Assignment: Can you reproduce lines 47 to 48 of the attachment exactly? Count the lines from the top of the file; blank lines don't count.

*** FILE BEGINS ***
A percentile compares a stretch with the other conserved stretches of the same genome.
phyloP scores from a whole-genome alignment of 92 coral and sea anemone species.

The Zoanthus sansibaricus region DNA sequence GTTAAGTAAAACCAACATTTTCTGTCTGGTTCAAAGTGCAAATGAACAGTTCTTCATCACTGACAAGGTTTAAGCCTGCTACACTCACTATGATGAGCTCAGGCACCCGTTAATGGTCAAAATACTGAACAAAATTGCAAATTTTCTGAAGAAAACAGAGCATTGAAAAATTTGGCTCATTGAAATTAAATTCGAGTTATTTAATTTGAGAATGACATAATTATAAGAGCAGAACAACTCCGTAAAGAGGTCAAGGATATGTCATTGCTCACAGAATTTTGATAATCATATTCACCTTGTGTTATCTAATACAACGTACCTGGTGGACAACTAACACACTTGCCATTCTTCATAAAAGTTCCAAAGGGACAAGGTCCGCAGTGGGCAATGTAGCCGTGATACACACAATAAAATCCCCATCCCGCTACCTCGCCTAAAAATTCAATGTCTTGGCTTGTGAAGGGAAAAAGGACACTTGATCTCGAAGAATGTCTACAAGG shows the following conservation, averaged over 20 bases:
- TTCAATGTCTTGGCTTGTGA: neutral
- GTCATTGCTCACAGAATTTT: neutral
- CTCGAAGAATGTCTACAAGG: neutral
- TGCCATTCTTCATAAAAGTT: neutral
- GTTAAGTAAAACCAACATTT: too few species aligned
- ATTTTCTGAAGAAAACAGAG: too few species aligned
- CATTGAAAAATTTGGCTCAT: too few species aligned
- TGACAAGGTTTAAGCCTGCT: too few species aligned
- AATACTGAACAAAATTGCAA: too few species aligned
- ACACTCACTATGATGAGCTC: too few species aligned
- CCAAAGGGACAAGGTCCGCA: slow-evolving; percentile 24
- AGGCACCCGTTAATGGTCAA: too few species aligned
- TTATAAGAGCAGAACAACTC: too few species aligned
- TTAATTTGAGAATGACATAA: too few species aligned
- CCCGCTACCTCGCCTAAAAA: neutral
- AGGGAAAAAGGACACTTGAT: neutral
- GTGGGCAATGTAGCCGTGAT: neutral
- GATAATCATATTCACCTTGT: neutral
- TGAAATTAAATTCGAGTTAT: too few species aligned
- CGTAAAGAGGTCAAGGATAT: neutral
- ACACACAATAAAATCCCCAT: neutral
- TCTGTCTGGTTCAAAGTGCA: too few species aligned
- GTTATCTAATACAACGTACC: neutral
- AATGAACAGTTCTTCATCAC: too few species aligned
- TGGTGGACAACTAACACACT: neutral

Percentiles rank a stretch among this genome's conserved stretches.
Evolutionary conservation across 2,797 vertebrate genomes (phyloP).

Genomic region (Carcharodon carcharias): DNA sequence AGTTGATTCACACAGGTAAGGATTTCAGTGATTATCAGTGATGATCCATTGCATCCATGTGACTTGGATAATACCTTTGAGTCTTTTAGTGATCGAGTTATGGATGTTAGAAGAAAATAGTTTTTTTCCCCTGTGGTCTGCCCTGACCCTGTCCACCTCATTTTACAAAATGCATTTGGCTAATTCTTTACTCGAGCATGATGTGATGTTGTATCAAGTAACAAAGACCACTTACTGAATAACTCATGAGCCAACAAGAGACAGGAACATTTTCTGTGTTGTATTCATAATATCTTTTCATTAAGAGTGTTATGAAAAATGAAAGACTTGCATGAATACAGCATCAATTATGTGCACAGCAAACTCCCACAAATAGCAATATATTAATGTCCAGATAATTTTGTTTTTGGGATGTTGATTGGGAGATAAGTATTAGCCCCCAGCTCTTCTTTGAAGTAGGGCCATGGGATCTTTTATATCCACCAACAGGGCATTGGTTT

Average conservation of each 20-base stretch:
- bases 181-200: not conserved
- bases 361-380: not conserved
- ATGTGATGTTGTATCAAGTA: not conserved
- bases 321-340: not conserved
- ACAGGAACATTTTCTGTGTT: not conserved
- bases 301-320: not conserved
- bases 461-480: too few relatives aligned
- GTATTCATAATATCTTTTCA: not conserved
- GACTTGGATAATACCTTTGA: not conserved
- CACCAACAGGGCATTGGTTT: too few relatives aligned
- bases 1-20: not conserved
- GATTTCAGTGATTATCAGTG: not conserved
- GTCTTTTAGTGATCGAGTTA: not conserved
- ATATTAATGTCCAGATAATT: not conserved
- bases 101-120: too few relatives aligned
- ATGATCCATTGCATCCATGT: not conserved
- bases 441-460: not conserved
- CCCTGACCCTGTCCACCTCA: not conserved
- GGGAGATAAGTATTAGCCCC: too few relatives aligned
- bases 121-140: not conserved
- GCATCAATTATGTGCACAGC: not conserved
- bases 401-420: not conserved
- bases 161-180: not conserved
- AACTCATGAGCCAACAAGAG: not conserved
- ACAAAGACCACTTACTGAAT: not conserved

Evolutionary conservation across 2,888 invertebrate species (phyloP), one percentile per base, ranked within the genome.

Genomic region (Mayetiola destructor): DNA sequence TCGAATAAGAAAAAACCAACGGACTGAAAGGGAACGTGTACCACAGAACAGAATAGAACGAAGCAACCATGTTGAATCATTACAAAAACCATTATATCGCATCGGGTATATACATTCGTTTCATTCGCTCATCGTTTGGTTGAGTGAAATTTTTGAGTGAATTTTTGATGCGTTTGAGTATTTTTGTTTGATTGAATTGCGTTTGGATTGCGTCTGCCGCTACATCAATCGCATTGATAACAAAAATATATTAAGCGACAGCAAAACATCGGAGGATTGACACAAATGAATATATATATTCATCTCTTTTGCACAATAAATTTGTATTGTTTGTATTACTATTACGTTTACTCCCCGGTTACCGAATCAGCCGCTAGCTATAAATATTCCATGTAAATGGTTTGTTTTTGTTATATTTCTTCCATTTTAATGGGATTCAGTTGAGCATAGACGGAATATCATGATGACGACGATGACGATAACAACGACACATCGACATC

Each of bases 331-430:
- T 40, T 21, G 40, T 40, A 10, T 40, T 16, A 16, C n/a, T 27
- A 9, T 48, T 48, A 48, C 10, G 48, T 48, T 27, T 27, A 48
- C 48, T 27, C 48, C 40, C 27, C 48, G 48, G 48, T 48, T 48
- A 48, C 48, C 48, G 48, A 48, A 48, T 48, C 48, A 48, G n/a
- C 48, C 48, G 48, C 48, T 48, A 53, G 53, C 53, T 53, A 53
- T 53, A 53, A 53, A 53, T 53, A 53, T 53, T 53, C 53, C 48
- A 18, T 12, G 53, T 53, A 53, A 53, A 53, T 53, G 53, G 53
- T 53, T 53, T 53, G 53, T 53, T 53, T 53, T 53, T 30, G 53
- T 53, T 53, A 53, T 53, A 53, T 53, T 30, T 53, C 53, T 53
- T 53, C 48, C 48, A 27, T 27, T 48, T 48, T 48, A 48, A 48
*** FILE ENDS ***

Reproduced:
- bases 101-120: too few relatives aligned
- ATGATCCATTGCATCCATGT: not conserved